I have personally seen job candidates pull knives in job interviews, but also, I’ve seen them drop their pants – oh yes, it happened – to show a scar on the upper thigh; one lady daringly exposed a breast during a job interview, to prove she was not lactating, as there was a question about how she might handle daycare for her newborn child; and in one amazing instance, a cross-dressing pharmacist arrives at his second job interview attired in female clothing, and using the feminine version of his name.

In my opinion, these are examples of job interview screw-ups. Too often, job candidates regard their personal behavior at home or at leisure activity as appropriate for the workplace. Too often, they are wrong. And when those misunderstandings of appropriateness collide with the often strict, conservative environments that most employers seek as standards in their hiring process, guess who it is that gets left out? Of course, it’s the job candidates.

Below is a list of the sort of unappreciated behaviors that job interviewers prefer not to see in a job interview. Check the list to see if you may be one of the job seekers perpetrating such activities that may slow or even derail your employment.

SMOKING CIGARETTES – many people still feel the need to ‘light up’ to help settle their nerves prior to a job interview. The smell lingers on clothes, on breath, and hair, and as a consequence carries right into the job interview.

POOR EYE CONTACT – failing to offer confident, inquisitive eye contact with the job interviewer suggests you may not be truthful, or that you are hiding something. Don’t look down at the floor when a question is asked.

POOR POSTURE – half-sitting in a chair, slouching, leaning to far up or back or to the side of a chair suggests to some interviewers that you don’t really want to be there. Sit up straight and pay attention to the person taking.

CELL PHONES – have ended too many job interviews, in my opinion. Some job candidates actually take calls during a job interview. Sure, they apologize to the interviewer, but so what! Of course they say the call is important – but, more important than the job you seek? Same for text messaging, which many college grad job candidates assume is a regular part of the business day, so take or check text messages during a job interview; best to just stay home and take those calls and messages.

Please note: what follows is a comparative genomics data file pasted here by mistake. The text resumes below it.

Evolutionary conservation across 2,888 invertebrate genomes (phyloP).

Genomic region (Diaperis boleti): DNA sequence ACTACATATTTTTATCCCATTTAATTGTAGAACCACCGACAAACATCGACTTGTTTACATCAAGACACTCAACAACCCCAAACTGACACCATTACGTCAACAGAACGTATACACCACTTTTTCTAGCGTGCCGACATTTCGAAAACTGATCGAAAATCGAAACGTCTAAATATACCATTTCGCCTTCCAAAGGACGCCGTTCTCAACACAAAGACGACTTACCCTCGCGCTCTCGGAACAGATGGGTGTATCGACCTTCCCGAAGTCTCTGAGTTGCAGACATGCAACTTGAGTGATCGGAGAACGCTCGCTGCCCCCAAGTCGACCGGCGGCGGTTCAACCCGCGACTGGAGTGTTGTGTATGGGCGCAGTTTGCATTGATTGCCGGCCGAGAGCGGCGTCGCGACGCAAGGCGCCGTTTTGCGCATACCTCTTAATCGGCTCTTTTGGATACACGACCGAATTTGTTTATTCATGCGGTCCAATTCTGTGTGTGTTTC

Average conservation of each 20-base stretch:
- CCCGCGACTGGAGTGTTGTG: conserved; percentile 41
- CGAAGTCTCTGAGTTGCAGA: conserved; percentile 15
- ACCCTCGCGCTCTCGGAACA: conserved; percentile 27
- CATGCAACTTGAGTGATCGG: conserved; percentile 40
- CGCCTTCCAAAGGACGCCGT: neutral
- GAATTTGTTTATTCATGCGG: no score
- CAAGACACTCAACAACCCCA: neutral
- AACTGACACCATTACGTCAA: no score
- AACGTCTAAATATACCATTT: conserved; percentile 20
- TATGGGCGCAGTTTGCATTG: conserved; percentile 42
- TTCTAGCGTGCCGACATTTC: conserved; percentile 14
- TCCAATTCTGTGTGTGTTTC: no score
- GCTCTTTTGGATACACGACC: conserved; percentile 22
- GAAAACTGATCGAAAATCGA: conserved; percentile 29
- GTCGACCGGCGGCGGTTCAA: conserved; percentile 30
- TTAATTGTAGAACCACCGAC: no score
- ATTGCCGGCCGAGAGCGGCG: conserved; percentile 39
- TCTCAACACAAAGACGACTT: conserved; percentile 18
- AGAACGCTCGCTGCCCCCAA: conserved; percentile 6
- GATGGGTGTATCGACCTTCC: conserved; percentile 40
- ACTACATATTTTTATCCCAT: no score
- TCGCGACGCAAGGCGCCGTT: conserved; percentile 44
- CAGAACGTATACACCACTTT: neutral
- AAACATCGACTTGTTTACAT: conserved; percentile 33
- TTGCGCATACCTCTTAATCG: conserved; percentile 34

FATIGUE – job search is a full time job for most, so many job candidates arrive to a interview weary from a busy schedule. Don’t do it. I’ve had applicants escorted out of job interviews when they began resting their head upon their hands, or leaning tired-like in their chairs, or yawning consistently during an exchange of questions.

POOR PREPARATION – has derailed more job interviews than I care to ponder. Anticipate what topics will be discussed, and prepare answers in advance. Or just stay home.

FAKE FRIENDLINESS – is not the same as good manners and politeness. Don’t ‘play up’ to the interviewer trying to befriend them in the short time you have during a job interview. They read through those strategies very quickly. Remain professional.

GUM CHEWING – or sucking on candy, soft drinks, or any sort of food or mouth occupied activity distracts the job interviewer from your skills and experience.

There are many other distractions that can interfere with the smooth success that your next job interview may achieve. Don’t make things harder on yourself by introducing negative elements. Organize your interview strategies in advance. Practice how you describe your skills and experience to a job interviewer. Consider these observations, and you may find the job you seek with less effort and heartache than you might expect.



Source by Mark Baber